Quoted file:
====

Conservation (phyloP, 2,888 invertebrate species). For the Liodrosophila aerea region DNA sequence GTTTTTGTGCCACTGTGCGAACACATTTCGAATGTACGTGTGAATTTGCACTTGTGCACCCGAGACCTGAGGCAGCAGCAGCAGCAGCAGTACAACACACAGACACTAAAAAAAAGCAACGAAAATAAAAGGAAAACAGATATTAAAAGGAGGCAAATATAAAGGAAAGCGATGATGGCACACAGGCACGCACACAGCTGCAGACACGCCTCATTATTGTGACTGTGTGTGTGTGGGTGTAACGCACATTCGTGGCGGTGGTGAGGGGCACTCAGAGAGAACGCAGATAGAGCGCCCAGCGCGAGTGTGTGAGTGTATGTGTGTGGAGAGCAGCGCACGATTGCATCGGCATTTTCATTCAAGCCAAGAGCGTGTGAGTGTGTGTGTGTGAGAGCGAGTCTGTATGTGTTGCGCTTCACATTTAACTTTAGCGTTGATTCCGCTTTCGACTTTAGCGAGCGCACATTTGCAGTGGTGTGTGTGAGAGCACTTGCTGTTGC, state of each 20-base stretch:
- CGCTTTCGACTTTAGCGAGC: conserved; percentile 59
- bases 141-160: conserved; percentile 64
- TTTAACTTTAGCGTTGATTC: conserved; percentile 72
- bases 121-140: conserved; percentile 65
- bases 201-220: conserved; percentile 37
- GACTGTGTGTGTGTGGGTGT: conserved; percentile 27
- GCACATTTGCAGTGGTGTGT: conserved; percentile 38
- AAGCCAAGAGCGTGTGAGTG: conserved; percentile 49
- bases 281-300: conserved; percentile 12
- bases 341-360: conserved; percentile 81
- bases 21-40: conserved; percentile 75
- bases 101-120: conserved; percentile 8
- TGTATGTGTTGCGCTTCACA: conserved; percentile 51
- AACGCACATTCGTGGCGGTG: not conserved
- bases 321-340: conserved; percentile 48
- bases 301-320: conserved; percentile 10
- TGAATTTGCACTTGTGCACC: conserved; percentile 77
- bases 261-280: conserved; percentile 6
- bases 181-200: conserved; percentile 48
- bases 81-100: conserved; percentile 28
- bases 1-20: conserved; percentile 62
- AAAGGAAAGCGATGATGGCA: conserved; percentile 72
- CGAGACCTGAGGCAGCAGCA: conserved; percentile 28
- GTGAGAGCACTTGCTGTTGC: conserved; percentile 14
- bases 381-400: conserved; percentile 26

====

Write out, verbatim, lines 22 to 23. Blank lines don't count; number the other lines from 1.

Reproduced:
- bases 1-20: conserved; percentile 62
- AAAGGAAAGCGATGATGGCA: conserved; percentile 72